This isn’t any slick and polished nouveau bluegrass with lilting runs and brazen compositional poise, this is Stringbean and Grandpa Jones slapping away at strings while sucking on corn pipes trying to entertain folks on back porches and beyond. Unpretentious and fun, and fairly authentic to the Appalachian traditions, The Urban Pioneers will make you chuckle and strut, and see the timeless value in the old traditions of primitive country.
This song is so good—whether it’s the album version, just Hubbard with his guitar, or with a four-piece band like he played it on Conan—at first I truly believed it had to be a cover of a hit from a previous era that had been forgotten about. The song feels so classic, yet remains fiercely original, it’s a wonder how it was never written before.
There’s no typo here. I didn’t forget the last name, or the second half of the first. Believe it or not, there really is a new female country artist condensedly known as “Cam,” and she’s creating quite a buzz around her new song, and her newish style that has some wondering if she will be the one to solve the problem of women with substance finding success in country music.
Regardless of how you feel about Kacey Musgraves, her music, her politics, or the ideologies she espouses, she symbolizes nothing short of a victory in the effort to save country music. To have a major label artist release an album like Pageant Material, full of traditional country leanings and songwriter-based material, is a sizable leap forward for the genre.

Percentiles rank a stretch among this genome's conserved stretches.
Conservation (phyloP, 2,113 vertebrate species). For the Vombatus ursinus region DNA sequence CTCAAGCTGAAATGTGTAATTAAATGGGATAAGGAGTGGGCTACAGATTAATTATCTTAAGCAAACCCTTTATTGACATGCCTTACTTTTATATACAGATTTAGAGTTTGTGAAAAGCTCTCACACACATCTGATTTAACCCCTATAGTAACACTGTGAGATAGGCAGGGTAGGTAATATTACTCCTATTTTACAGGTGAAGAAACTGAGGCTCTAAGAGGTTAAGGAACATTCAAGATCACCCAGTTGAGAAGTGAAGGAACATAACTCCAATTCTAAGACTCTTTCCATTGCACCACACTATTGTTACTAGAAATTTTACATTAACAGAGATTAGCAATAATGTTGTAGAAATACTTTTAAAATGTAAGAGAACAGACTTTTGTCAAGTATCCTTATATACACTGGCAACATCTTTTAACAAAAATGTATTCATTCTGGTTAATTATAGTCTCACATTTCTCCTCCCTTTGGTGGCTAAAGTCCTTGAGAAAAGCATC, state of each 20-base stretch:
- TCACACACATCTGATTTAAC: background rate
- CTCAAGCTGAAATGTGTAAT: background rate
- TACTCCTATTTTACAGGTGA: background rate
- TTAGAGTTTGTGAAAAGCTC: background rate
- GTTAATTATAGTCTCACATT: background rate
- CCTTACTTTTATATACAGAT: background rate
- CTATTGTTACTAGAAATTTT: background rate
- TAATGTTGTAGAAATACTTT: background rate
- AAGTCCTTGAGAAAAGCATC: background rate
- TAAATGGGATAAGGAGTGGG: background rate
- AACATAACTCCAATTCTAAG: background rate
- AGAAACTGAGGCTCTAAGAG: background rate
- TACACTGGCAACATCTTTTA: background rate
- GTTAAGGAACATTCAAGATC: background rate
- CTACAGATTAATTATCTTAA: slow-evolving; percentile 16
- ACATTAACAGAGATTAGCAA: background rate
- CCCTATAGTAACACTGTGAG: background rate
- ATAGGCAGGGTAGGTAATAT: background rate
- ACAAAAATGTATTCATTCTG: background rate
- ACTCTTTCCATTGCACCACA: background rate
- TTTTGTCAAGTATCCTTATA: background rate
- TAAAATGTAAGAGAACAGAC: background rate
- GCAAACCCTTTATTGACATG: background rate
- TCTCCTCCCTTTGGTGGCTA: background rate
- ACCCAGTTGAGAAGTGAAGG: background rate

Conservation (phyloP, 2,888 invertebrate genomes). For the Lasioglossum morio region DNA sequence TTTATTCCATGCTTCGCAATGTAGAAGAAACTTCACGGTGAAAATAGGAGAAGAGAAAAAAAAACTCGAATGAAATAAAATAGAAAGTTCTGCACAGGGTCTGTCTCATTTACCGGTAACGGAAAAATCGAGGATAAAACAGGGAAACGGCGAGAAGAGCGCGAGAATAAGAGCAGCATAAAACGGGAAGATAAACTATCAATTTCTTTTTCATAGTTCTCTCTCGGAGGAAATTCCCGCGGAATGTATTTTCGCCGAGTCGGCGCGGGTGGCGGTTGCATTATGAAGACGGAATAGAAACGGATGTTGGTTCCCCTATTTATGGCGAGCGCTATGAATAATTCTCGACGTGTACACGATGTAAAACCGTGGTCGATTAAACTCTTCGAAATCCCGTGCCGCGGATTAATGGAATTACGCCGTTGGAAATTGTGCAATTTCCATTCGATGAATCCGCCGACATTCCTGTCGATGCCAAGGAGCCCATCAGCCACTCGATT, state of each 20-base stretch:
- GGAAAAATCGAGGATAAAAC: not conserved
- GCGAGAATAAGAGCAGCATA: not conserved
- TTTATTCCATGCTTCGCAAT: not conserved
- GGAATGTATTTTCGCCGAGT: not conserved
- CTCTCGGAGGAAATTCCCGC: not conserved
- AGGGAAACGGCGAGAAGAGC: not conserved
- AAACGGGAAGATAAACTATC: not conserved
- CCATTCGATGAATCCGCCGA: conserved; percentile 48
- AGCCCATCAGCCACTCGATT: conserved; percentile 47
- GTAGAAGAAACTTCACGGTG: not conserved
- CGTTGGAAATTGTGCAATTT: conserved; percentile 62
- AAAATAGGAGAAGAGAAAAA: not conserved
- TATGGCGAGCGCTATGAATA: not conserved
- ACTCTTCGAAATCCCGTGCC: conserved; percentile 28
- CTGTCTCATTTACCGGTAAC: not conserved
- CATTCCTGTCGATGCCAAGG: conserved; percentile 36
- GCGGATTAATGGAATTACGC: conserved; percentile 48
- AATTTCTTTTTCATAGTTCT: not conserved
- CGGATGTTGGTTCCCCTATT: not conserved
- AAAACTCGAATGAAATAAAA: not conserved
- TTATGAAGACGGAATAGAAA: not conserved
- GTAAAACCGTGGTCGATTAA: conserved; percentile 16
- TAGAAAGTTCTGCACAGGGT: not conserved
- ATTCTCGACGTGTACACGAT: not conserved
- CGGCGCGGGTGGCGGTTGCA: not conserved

Randy Howard was killed on June 9th, 2015 in his log cabin home in Lynchburg, TN in a shootout with bounty hunters. They were serving a bench warrant stemming from a DUI Howard had been charged with that was likely going to be dismissed after the blood test came back proving he was below the legal limit. Randy Howard is gone but his music lives on for eternity, especially “All-American Redneck.”
Tyler Farr has morphed into the hardcore emo post grunge “my dad hated me so I’m angry at the World” guy of country music, and it’s not pretty. What a bizzaro world we live in where Aaron Lewis of Stand is sitting on stools and singing fairly straight laced country songs, and Farr is all bent over like he’s taking a BM, and clasping the mic like it was his bag of jewels after getting kicked in it.
Upon first listen, this new Jake Owen single is a superior candidate for an unabashedly scathing review. What, is he trying to rap again for goodness sakes? And though there may be a message, there’s really no story. At it’s heart, “Real Life” is yet another example of replacing rhythm for melody, and lists for story. So much for all of Jake Owen’s rhetoric about bringing more substance to country music.
The Deslondes is not a songwriters project per se. This is not a superpicking troupe or a project that’s all about exuding a bunch of punk energy through unplugged instruments. On paper, this band doesn’t work at all. It’s too busy, there’s no discernible frontman, and there’s nothing fashionable or cutting edge about their approach or style. But The Deslones have something that every band wants but few have…
Kacey Musgraves has found her niche, and she’s not wavering. When she released “Biscuits,” which was so eerily similar to “Follow Your Arrow” (partly because the two songs were dreamed up in the same writing session), we assured ourselves that it was just one song, and once we hear the full breath of Musgraves’ upcoming album Pageant Material it would exhibit much more variety.
Sam Outlaw is not his real name. Well, not really. His real name is Sam Morgan. But his mother’s maiden name is Outlaw, so it’s close. But he’s not a real Outlaw. Nor is he a real cowboy, even though he apparently owns a fine collection of over half a dozen Stetsons. The 32-year-old Sam Outlaw was an advertising salesman up to a few months ago.